Don’t get me wrong here, I am hoping Brian Shaw will be the right guy for the Nuggets. While I have no idea what to expect from the guy, I have heard good things. I wish him all the best this year, and I plan to tune in just as long as the Nuggets are that same, exciting team they were last year. Somehow, though, it’s just not going to be the same without Karl.
I know I’m beating a dead horse here, but without Karl coaching the Nuggets, I’ve lost my enthusiasm for NBA basketball. Or is it because we’re right in the middle of an NFL season, and I am blinded by the light surrounding Peyton Manning’s head?
Anyway, I’m still not over the George Karl firing. It doesn’t make any sense. I was interested to read a story and interview in the Boston Globe recently that shed some light on it and on the direction the NBA is taking. According to writer Gary Washburn, Karl was a victim of the NBA trend in which veteran coaches are dropped and replaced with “analytics gurus,” or “hot assistants” like Brian Shaw.
In fact, 13 NBA teams made coaching changes in the offseason, with the Grizzlies’ Lionel Hollins, who led his team to the Western Conference finals last year, finding himself unemployed as well. That’s two well-respected coaches who were canned after not leading their teams to an NBA Championship. But even if Hollins or Karl had won the NBA Finals, they still might have been fired. For whatever reason, the trend in the NBA right now is to have youth in the coaching position.
“There are a lot of truths that change,” Karl told The Globe. “You win 57 games and win Coach of the Year; the truth was it probably did once create security, but the truth now is, it doesn’t.…Lionel Hollins did a great job. The truth is when you do a great job, you should be able to be kept. In today’s world, it’s different. The truth to that is if you don’t adjust to that, you’re probably not going to survive.”
What I never quite understood in the story is what is the driving motivation for head office people like Nuggets President Josh Kroenke choosing a youthful coach over a tenured, brilliant and proven coach like Karl. Does Kroenke want a new youthful style of basketball? Or is Kroenke just eyeing NBA Championships, and convinced that the way to NBA Championships is to hire a young coach with new ideas?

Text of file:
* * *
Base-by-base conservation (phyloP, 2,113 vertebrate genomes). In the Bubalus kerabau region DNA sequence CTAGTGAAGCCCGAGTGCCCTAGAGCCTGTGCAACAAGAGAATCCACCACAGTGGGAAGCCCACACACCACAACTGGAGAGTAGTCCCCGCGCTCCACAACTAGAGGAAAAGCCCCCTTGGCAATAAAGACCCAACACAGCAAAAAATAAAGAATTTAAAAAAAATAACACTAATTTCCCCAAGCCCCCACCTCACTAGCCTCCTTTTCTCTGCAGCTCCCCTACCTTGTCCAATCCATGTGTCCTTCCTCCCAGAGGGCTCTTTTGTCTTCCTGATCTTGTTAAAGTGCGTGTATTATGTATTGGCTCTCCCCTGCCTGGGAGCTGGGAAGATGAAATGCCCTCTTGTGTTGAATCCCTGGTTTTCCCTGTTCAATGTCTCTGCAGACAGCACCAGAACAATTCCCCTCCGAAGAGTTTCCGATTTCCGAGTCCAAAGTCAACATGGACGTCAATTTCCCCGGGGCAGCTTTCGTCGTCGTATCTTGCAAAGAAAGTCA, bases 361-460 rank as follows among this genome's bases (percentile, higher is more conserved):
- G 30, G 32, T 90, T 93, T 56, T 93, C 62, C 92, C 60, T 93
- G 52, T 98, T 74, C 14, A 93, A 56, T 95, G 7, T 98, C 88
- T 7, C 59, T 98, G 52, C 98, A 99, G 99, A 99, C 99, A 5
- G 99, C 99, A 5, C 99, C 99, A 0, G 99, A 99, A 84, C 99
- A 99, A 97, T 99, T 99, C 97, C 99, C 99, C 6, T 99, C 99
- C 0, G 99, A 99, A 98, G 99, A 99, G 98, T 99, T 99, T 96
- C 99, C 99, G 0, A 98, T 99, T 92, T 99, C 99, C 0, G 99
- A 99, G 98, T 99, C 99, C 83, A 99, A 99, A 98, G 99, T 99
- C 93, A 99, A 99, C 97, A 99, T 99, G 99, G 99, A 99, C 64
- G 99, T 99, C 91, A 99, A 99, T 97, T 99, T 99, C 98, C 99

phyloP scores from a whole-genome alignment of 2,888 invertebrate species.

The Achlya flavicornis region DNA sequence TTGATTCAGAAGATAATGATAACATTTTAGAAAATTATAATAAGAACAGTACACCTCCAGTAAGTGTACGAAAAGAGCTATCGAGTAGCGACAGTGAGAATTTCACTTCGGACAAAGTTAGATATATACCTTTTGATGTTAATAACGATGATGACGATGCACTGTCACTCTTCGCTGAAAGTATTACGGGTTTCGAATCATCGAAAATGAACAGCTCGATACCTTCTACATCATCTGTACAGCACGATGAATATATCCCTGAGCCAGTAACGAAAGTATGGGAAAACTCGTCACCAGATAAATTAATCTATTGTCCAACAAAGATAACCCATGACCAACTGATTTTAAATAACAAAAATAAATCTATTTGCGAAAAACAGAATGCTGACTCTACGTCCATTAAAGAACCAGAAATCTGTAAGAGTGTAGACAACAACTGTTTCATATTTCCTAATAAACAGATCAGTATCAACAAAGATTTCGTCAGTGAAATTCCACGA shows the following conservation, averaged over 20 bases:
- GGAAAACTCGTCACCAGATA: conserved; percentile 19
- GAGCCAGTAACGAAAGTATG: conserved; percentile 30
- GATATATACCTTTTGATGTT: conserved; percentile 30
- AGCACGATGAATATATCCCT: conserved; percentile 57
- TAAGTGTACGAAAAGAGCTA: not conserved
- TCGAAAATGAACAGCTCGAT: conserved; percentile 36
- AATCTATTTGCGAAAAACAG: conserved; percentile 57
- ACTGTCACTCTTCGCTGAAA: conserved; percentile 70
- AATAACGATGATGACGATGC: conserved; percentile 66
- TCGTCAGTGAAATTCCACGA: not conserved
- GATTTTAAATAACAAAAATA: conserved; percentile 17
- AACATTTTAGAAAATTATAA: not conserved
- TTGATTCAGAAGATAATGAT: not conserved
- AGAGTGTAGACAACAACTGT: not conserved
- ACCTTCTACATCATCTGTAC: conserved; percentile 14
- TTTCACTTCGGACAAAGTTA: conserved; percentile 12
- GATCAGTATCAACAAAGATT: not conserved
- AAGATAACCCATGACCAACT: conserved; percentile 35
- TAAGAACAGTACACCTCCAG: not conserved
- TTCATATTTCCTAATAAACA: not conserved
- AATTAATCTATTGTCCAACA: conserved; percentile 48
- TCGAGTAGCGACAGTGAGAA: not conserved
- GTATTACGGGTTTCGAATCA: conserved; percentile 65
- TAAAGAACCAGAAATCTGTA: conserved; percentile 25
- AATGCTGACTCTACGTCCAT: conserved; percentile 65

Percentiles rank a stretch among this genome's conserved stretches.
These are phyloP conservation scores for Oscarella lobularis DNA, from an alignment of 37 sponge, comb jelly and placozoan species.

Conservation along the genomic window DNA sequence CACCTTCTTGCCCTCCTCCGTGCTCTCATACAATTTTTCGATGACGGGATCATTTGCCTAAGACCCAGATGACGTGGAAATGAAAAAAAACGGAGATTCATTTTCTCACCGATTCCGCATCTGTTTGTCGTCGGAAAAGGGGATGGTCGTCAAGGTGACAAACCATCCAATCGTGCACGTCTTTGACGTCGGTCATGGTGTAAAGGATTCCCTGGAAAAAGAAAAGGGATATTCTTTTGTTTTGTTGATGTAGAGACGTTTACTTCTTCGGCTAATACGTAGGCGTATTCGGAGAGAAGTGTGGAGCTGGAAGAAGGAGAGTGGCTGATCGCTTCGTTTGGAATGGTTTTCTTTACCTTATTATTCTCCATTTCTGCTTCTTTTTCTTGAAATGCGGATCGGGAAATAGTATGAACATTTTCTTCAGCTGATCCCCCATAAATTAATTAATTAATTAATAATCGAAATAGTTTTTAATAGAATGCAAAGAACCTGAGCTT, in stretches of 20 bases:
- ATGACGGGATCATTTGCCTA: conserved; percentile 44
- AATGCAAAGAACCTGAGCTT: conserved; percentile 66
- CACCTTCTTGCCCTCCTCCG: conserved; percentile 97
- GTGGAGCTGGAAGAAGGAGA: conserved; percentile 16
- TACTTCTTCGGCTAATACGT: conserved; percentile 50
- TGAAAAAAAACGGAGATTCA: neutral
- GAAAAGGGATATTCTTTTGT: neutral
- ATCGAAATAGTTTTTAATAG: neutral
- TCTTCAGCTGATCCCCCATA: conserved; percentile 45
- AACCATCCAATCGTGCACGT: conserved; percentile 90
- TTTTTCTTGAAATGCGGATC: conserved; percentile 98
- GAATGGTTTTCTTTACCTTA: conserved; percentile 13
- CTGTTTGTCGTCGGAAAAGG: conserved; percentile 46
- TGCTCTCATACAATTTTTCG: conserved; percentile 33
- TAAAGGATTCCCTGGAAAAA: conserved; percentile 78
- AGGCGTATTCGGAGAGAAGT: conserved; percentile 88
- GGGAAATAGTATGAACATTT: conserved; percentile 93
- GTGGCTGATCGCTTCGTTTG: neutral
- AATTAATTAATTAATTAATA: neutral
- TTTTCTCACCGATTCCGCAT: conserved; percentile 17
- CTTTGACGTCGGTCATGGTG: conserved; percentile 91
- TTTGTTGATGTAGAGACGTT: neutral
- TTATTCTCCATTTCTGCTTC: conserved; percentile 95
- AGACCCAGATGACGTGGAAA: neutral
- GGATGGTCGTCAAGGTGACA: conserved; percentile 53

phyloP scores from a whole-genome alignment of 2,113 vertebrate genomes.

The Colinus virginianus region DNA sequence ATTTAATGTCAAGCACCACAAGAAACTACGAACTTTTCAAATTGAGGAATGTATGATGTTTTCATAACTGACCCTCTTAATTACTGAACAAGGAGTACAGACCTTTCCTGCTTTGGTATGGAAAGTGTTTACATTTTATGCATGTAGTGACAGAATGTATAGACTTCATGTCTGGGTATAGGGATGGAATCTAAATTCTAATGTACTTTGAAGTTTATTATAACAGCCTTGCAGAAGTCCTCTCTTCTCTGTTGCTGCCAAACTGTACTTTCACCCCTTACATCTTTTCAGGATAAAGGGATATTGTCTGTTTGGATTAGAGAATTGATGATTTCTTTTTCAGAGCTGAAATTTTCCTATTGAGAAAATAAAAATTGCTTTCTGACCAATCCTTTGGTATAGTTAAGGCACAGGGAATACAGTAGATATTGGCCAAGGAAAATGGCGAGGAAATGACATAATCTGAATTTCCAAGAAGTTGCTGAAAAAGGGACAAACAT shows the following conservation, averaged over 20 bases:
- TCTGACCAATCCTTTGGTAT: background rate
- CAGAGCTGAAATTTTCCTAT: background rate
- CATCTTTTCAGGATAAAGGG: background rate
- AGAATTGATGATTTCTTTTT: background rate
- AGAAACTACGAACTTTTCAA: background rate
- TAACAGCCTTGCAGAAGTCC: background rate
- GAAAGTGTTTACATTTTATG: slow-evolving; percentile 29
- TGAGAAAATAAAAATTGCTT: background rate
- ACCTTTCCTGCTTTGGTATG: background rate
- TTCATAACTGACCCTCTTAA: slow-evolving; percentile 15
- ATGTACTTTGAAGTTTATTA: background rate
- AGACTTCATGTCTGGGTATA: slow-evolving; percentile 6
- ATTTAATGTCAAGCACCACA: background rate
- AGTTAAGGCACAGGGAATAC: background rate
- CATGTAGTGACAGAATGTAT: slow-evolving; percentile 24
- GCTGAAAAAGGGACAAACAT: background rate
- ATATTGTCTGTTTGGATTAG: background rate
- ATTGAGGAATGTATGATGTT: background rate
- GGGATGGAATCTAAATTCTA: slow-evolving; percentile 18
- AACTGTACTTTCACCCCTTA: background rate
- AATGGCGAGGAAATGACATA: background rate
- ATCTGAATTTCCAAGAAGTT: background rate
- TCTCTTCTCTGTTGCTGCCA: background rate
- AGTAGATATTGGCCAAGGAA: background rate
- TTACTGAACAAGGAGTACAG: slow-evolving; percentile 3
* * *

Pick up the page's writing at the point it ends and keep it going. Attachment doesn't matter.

I hope it’s all about the championships. Because if it’s about bringing a new youthful feel, or bringing leadership to the team to make it more popular for moneymaking reasons, I think Kroenke is going to fail. Karl, despite his long run as an NBA coach, had one of the most youthful and exciting teams in the NBA last year. They don’t get much more youthful and fun to watch than that.
Like I said, I don’t yet understand the reasoning for firing a legendary coach like Karl for hot assistant coaches. I hope Kroenke knows something more than I do. As the Nuggets march forward into this season, I’ll be watching with a skeptical eye. I will consider the Shaw hiring a failure if the Nuggets don’t make it to the first round of the postseason. We all know Karl would have gotten the team there. The pressure’s now on Shaw. Probably unfair for Shaw, but he’s stepping into some big shoes there.
“There’s all types of trends that happen in sports,” Karl told The Globe. “They go hire college coaches. They go hire assistant coaches. In football, they go hire offensive coordinators and then they go hire defensive coordinators…What I think is good about the game of basketball is the real guys who know how to do it survive, and hopefully I’m one of those guys who continue to survive and get another opportunity.”
That next coaching opportunity might not come so fast, if Karl decides he likes the TV spotlight. Karl recently signed a multiyear deal with ESPN to be an NBA analyst on SportsCenter, NBA Coast to Coast and NBA Tonight. According to the Denver Post, Karl, who debuted Oct. 20, will be spending at least three days every other week at ESPN’s famed Bristol, Conn. campus.
“ESPN contacted me in August,” Karl told The Post. “Obviously, I was intrigued. I’ve spent my life in basketball. I auditioned in Bristol, and we signed a deal.”
Karl said he’s still looking for the next coaching challenge, because that’s what he knows. I have a feeling, however, that once Karl gets comfortable in front of the camera, he’ll be there to stay. Why does he need the stress of coaching another team? Well, he’d probably like to win an NBA Championship, but honestly, he’s not getting any younger. Like most ex-coaches and players, once you go in front of the camera, you rarely go back. I would be very, very surprised to see Karl coaching again. Not that it couldn’t happen, or that he doesn’t deserve a job, but he’s made it to TV now. The good life.
It will be interesting this year to see how Kroenke’s experiment with Shaw works in Denver. It will be even more interesting to hear what ESPN analyst George Karl’s take on the Nuggets will be this year. I’m sure he’ll have some insights that are worth hearing.